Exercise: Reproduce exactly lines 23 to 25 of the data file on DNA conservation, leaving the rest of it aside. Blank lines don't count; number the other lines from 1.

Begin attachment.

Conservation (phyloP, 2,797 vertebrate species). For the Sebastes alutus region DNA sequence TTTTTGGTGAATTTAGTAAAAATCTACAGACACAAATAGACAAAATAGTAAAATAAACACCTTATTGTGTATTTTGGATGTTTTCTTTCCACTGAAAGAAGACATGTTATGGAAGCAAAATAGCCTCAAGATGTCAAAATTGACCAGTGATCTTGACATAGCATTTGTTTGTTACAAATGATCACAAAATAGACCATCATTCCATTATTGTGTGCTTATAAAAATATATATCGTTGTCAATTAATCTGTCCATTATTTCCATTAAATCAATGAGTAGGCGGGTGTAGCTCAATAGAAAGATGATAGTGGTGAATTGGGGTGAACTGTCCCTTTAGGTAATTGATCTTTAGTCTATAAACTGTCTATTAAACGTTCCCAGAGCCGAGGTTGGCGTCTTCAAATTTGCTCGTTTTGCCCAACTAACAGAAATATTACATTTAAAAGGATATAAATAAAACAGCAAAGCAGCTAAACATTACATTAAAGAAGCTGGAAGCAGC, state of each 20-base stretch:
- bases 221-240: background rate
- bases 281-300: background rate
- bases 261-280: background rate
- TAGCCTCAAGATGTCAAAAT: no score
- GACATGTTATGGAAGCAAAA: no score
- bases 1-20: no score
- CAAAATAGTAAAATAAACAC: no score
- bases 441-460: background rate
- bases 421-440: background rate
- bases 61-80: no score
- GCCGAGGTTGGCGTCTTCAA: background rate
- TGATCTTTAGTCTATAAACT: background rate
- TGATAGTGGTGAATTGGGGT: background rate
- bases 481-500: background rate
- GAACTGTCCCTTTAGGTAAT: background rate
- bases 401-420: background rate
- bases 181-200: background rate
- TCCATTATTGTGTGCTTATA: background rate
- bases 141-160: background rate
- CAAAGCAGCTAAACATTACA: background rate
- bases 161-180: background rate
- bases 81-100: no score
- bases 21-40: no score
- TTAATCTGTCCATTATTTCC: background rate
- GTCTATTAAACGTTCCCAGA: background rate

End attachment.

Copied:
- bases 81-100: no score
- bases 21-40: no score
- TTAATCTGTCCATTATTTCC: background rate